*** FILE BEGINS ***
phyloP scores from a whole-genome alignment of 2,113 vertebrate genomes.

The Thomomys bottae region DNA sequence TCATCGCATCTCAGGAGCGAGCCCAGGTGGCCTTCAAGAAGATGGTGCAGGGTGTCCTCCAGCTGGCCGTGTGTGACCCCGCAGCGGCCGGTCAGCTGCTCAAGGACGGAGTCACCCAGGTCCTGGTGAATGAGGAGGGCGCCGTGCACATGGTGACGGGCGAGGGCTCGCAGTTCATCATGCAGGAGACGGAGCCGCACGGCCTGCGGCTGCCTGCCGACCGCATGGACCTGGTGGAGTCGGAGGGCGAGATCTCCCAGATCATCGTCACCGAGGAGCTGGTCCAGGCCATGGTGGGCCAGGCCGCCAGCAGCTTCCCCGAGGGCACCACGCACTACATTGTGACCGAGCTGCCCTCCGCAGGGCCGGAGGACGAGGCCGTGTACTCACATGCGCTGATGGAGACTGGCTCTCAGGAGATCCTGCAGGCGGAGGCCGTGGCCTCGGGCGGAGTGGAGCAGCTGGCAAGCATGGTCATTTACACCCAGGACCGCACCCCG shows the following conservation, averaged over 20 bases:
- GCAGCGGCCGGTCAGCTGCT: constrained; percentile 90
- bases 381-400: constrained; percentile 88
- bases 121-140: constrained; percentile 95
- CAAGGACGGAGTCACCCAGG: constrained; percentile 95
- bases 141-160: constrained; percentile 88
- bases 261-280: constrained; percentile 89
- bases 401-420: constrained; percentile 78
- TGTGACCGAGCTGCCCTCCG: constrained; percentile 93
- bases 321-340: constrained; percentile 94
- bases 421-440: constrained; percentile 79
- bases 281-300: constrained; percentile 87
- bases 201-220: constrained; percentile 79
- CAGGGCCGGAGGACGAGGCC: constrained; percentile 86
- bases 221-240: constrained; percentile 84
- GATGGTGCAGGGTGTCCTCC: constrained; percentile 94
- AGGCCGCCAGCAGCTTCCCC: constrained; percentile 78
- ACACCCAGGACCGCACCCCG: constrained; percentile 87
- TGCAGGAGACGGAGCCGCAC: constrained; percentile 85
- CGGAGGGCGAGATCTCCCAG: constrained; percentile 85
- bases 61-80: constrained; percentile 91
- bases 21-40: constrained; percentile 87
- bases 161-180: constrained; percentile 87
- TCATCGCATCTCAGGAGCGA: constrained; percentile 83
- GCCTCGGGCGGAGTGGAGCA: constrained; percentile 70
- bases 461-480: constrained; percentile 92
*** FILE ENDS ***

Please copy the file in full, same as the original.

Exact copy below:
phyloP scores from a whole-genome alignment of 2,113 vertebrate genomes.

The Thomomys bottae region DNA sequence TCATCGCATCTCAGGAGCGAGCCCAGGTGGCCTTCAAGAAGATGGTGCAGGGTGTCCTCCAGCTGGCCGTGTGTGACCCCGCAGCGGCCGGTCAGCTGCTCAAGGACGGAGTCACCCAGGTCCTGGTGAATGAGGAGGGCGCCGTGCACATGGTGACGGGCGAGGGCTCGCAGTTCATCATGCAGGAGACGGAGCCGCACGGCCTGCGGCTGCCTGCCGACCGCATGGACCTGGTGGAGTCGGAGGGCGAGATCTCCCAGATCATCGTCACCGAGGAGCTGGTCCAGGCCATGGTGGGCCAGGCCGCCAGCAGCTTCCCCGAGGGCACCACGCACTACATTGTGACCGAGCTGCCCTCCGCAGGGCCGGAGGACGAGGCCGTGTACTCACATGCGCTGATGGAGACTGGCTCTCAGGAGATCCTGCAGGCGGAGGCCGTGGCCTCGGGCGGAGTGGAGCAGCTGGCAAGCATGGTCATTTACACCCAGGACCGCACCCCG shows the following conservation, averaged over 20 bases:
- GCAGCGGCCGGTCAGCTGCT: constrained; percentile 90
- bases 381-400: constrained; percentile 88
- bases 121-140: constrained; percentile 95
- CAAGGACGGAGTCACCCAGG: constrained; percentile 95
- bases 141-160: constrained; percentile 88
- bases 261-280: constrained; percentile 89
- bases 401-420: constrained; percentile 78
- TGTGACCGAGCTGCCCTCCG: constrained; percentile 93
- bases 321-340: constrained; percentile 94
- bases 421-440: constrained; percentile 79
- bases 281-300: constrained; percentile 87
- bases 201-220: constrained; percentile 79
- CAGGGCCGGAGGACGAGGCC: constrained; percentile 86
- bases 221-240: constrained; percentile 84
- GATGGTGCAGGGTGTCCTCC: constrained; percentile 94
- AGGCCGCCAGCAGCTTCCCC: constrained; percentile 78
- ACACCCAGGACCGCACCCCG: constrained; percentile 87
- TGCAGGAGACGGAGCCGCAC: constrained; percentile 85
- CGGAGGGCGAGATCTCCCAG: constrained; percentile 85
- bases 61-80: constrained; percentile 91
- bases 21-40: constrained; percentile 87
- bases 161-180: constrained; percentile 87
- TCATCGCATCTCAGGAGCGA: constrained; percentile 83
- GCCTCGGGCGGAGTGGAGCA: constrained; percentile 70
- bases 461-480: constrained; percentile 92